Crash forensics to determine whether bomb downed Russian jet
Britain said on Thursday it believed Islamic State may have downed the jet, but Egypt said there was no evidence of a bomb and Russia said it was too early to draw conclusions.
That puts the onus on Egyptian-led investigators to prove or disprove the theory, with only scattered evidence and Egypt’s tourist economy at stake.
Clues that might reveal whether the plane was deliberately brought down are flung across 10 miles of desert or potentially concealed in the dying microseconds of cockpit recordings.
With at least one of the black boxes reported to be damaged, and cockpit sensors likely to be silenced by any blast, the main focus will be on understanding the wreckage as well as any evidence gleaned from bodies of the mainly Russian victims.
To tackle their task an international team including Russia, France and Ireland is likely to draw on lessons from one of the bloodiest 12 months in aviation over a quarter of a century ago.
In December 1988, 270 people were killed when a bomb brought down Pan Am flight 103 over the Scottish town of Lockerbie.
In September the following year, a DC-10 flown by French airline UTA blew up over the Sahara en route from the Chadian capital N’djamena to Paris, killing all 170 on board.
In both cases, investigators concluded that a device may have been smuggled aboard but drew a blank from ‘black box’ recorders whose power supply was severed by the explosions.
Investigators relied on debris, bags and clothes as well as chemical analysis to find the subtle imprints of an explosion, according to the report and people involved in the two probes.
“A first indication comes from distribution of the wreckage and then you look for potential reasons, and one would have to be a device on the aircraft,” a former investigator said.
“You are looking for traces of high-energy explosion, such as burns or scorching and penetration of material into bodies or the aircraft,” he said.
“Close to the device itself you might get traces of gas washing over the surface.”
A UK report on the Lockerbie disaster said the bomb sent a double shockwave and supersonic shrapnel and gases through the Boeing 747, contributing to the plane’s disintegration.
One of the earliest clues in that probe was evidence of fine “cratering and pitting” in the aircraft, which speeded up the criminal investigation, a person involved in the probe said.
Investigators in Egypt and Russia, where most bodies are now located, will be looking for lacerated clothing, deformed baggage and burn marks in places otherwise free of fire damage, indicating fire before the A321 plunged into the ground.
Russia has however started to bury some of the victims. Forensic experts say detailed examination of bodies would be vital in detecting evidence of any attack.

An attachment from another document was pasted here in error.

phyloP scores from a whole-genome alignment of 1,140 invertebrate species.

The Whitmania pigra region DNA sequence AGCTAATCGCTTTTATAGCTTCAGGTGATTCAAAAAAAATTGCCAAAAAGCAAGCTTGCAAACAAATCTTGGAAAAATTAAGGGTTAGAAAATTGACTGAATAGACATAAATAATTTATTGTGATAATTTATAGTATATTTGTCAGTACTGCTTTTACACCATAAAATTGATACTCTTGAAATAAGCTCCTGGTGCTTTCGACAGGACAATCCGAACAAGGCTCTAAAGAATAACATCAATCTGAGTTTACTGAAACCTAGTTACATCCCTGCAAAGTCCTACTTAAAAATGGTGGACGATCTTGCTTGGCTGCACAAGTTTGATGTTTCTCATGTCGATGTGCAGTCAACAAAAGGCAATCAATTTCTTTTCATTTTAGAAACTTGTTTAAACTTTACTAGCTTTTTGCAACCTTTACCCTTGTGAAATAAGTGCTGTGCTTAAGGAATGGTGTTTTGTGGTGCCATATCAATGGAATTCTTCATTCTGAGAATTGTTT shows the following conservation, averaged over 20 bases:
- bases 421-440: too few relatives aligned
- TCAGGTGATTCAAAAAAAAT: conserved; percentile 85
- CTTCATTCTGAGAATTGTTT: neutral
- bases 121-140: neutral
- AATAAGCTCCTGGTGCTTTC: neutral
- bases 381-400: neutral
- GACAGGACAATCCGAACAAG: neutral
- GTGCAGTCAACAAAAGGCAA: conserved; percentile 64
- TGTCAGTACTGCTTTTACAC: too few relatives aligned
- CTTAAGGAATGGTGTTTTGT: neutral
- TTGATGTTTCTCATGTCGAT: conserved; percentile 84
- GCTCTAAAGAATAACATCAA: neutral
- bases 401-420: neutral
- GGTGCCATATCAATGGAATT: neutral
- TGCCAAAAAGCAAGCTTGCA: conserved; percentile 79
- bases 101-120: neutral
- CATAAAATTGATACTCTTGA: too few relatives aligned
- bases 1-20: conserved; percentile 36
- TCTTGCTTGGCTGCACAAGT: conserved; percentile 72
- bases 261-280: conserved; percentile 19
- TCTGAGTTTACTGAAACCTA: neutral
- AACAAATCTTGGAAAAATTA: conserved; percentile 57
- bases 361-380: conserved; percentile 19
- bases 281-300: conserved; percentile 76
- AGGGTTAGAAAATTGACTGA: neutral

In harsh conditions such as the Sinai peninsula where the Airbus A321 broke up and fell, evidence can be fragile and end up scattered well beyond the main crash site.
In the UTA disaster, a team including 60 soldiers faced a 50-mile trail of tiny fragments, 10 times the size of the main wreckage field, according to an official French report.
They also had to cope with desert winds and move quickly to make sure vital evidence was found. Their breakthrough came when soldiers combing through 60 square km of Sahara found parts containing traces of explosion.
As with the recent Dutch probe into the downing of a Malaysian jet over Ukraine, investigators may reconstruct the recovered debris on a specially constructed frame.
That can help pinpoint an explosion’s source by examining the impact of shockwaves and debris on the fuselage. Engines may be examined for shrapnel and even paint smears if a suspected blast is thought to have happened near the front of the plane.
Doubts meanwhile remain over what evidence the black boxes will supply. Egyptian officials said the voice recorder was damaged and previous disasters suggest the separate flight data recorder would have seen its power cut and produced little of value.
But science may help fill in some of the blanks.
On the UTA jetliner, as well as a TWA jet whose fuel tank blew up over the Atlantic in 1996, cockpit tapes ended immediately after the blast but still yielded vital clues thanks to a procedure called “spectrum analysis”.
Scientists use such methods to examine the signature of any sounds picked up in the last microseconds of normal flight.
That helped investigators of the UTA disaster to identify a revealing sound: not of the blast itself but of the airframe transmitting shockwaves like a tuning fork.
Investigators may be able to compare any usable fragment of audio to the frequencies produced by those previous explosions to try to assess whether they are looking at evidence of a bomb.